Ongoing delays in the Government's earthquake recovery approach in Canterbury are harming the health and wellbeing of many residents, the Chief Human Rights Commissioner says.
David Rutherford has responded to the Canterbury Earthquake Recovery Authority (CERA)'s announcement of proposed increases to the Crown's buy-out offers for some landowners in the city's red zone.
He said he was pleased that owners of vacant and commercial land would receive offers of 100 percent of their land's 2007 rateable value but was disappointed that CERA had made "artificial distinctions" for uninsured homeowners.
Under the proposed new offers, uninsured homeowners would receive 80 percent of their land's 2007 value but no money for their house.
Mr Rutherford said he had consistently urged the Government to take a generous approach to people affected by the region's quakes.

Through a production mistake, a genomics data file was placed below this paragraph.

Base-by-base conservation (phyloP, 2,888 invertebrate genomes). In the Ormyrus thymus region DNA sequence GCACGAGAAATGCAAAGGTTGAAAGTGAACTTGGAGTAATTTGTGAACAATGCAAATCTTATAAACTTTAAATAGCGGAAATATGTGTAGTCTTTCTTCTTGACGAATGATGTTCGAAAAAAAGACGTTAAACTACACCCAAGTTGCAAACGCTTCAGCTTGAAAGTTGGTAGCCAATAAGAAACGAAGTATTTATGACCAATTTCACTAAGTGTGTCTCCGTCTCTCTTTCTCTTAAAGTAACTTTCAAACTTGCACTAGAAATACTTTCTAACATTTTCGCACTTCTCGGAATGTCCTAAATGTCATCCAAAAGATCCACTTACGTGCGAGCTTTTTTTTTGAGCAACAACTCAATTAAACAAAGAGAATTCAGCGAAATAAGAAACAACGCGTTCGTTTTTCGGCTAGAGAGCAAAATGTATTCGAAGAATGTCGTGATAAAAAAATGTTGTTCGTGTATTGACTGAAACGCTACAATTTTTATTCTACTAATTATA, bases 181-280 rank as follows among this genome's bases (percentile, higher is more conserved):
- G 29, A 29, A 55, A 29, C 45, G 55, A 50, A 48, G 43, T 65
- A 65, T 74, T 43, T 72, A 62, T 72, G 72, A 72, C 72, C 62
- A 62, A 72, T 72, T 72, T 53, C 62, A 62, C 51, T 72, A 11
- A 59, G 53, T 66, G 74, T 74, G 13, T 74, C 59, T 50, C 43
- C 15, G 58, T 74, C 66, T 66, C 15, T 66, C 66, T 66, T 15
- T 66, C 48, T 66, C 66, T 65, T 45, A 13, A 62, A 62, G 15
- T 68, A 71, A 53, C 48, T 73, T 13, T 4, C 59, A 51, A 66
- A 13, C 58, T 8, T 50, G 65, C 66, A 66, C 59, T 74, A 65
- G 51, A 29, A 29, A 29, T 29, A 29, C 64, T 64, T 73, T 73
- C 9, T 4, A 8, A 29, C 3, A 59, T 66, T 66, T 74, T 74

"In many other places, the Government has acknowledged the harm being done to the health and wellbeing of these people," he said.
"The Supreme Court in its decision made quite clear that the Government needs to factor that into its response. The Government didn't get it right four years ago - these people have had to fight for it through all the courts."
The Commission has fought alongside the Quake Outcasts group, which brought about legal action challenging the Government's red-zoning process and buy-out offers.
Mr Rutherford said he understood why the Quake Outcasts would take seek court intervention on the back on the proposed new offers.
The revised offers have yet to be approved by the Canterbury Earthquake Recovery Minister, Gerry Brownlee.